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72 years working: 84-year-old Dragoo has no plans to retire
Nov 02

By KEITH LAWRENCE MESSENGER-INQUIRER

Lawrence Dragoo started working full time when Harry S. Truman was president.

And he has no intention to retire.

``My dad died when I was 12,'' Dragoo said last week. ``I had to help my mother. So, I went to work for W.K. Snyder Oil. I've been working full time ever since.''

He celebrated his 84th birthday on Saturday.

That means he's been on the job for 72 years, something few people can say.

Dragoo worked the oil fields until 1996 when the work played out.

Today, he works for Roy Sampson Coal Co., 811 Plum St., separating water from oil and driving an oil truck.

``I don't ever want to retire,'' Dragoo said. ``I have a friend who works at a funeral home and he says when somebody retires, he'll be seeing them in a couple of years.''

But there was a time in 1996 when Dragoo came close to seeing a funeral home.

Just before dawn on an icy Jan. 12 that year, he parked his pickup truck at the edge of a snowdrift next to the Zogg Oil Co. tanks at the Daviess-Henderson county line.

Dragoo pulled his four-wheeler out of the back and headed out through the snowdrifts along Green River into Henderson County.

Half a mile down the road, he wallowed the four-wheeler through drifts so deep he had to back up and start again, out into a field and through the woods.

A mile from the river, he stopped at one of the 25 to 30 oil wells he checked every morning for Zogg.

Up eight steps of an iron ladder, he climbed to the platform that kept the massive pump out of the flood plain.

``The job's easy if everything goes right,'' Dragoo said a few months later. ``You just check the motors for leaks, restart them if they've stopped and check water and oil in the tank.''

But everything didn't go right that morning.

Then, it happened

A bolt on a moving piece of machinery was sticking out too far.

It caught the left cuff of Dragoo's coveralls, yanking him into the air upside down as the pump arm lifted.

His thigh bone snapped just above the knee and the big muscle on the top of his thigh was torn.

And a band of skin was ripped from around his knee.

The temperature hung just below freezing.

Luckily, Dragoo's knife was still in his pocket.

He managed to get it out and cut his pant leg from the machinery.

``It took two or three minutes,'' he said. ``The knife wasn't very sharp.''

Lying on the icy platform, the then-60-year-old oil-field veteran tried to think about what to do.

He was 11/2 miles from his truck.

A mile from the river.

``There's usually a tow boat on the river about that time of day,'' he said that summer. ``I thought about trying to signal a boat if I could get to the river. '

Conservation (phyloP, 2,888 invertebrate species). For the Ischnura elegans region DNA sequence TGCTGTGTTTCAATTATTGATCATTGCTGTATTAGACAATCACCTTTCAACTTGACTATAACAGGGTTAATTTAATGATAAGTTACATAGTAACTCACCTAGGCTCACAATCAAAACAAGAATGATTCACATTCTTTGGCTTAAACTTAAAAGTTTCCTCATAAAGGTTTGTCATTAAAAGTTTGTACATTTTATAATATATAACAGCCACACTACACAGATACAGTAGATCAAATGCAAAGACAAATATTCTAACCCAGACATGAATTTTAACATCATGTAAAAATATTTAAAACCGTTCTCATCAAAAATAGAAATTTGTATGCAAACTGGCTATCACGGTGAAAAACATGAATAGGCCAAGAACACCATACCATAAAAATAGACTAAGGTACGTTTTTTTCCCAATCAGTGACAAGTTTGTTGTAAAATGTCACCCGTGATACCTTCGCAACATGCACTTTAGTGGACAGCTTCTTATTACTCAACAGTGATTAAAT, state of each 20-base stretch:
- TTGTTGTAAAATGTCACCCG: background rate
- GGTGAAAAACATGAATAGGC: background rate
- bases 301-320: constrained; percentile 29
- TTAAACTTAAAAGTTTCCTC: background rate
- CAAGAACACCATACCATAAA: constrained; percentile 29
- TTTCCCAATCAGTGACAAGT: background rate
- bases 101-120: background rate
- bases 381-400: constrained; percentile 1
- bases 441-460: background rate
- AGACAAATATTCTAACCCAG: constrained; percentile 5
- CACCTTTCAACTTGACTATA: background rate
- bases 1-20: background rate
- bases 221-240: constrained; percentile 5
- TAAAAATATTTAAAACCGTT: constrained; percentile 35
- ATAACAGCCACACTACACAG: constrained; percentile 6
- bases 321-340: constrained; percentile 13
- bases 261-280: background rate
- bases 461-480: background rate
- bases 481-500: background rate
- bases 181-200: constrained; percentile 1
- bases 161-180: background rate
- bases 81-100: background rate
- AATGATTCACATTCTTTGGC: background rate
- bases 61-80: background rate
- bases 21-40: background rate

Dragoo's leg was swinging loose from the break.

And those eight iron steps looked more like 80.

He had to use one hand to keep his leg from flopping as he eased himself slowly down the ladder.

``It never did hurt though,'' Dragoo said.

He climbed on the four-wheeler, holding his leg in place with one hand and steering with the other.

When Dragoo finally reached his truck, the door was locked.

Luckily, the keys were still in his pocket.

But when he finally got it unlocked, Dragoo was too weak to climb inside.

He managed to start the truck and reach his two-way radio, calling his office at 8:30 a.m. -- 90 minutes after the accident.

Valerie Mattingly, the bookkeeper back at Zogg, kept Dragoo talking until help could make its way to him.

Rescue on the way

``It was so cold,'' Dragoo said. ``I was froze to death. I got my head in the floorboard. But I guess I passed out a little bit. When I woke up, somebody was patting my back, saying, `They'll be here in a minute.' ``

Emergency medical technicians with the Daviess County and Stanley fire departments stabilized Dragoo.

Then a Life Flight helicopter from Welborn Baptist Hospital in Evansville took him to what was then Owensboro Mercy Health System.

He was so cold, nurses had to put the IV in his neck.

``They couldn't find a vein in my arms,'' Dragoo said.

Doctors thought he'd be in the hospital at least six weeks.

And for a time, they feared he might lose the leg.

But two weeks after the accident, Dragoo went home.

He would spend another 10 days in the hospital later to have skin from his right leg grafted onto the injured leg.

``The left leg never has really hurt,'' Dragoo said back then. ``That skin graft hurt worse than anything.''

It was three months before he was able to put weight on the left leg.

Then Dragoo wore a brace for about a month.

``Somebody was looking after me,'' he said back then. ``It would have been a long way to crawl.''

A lot of people would have applied for disability and retired.

But not Dragoo.

Five months and five days after the accident, he was back at work, checking those oil pumps.

Today, he says, ``My leg is still stiff, but I figured out how to use it.''

Through the years, Dragoo said, ``I worked 50 to 60 hours a week a lot of times.''

That included wading through fields knee-deep in water to check the pumps.

Work isn't the only thing Dragoo has stuck to through the years.

``I've lived in Pleasant Ridge since 1952,'' he said. ``And I've been married 62 years.''

Keith Lawrence, 270-691-7301, klawrence(at)messenger-inquirer.com


By The Associated Press, Copyright 2019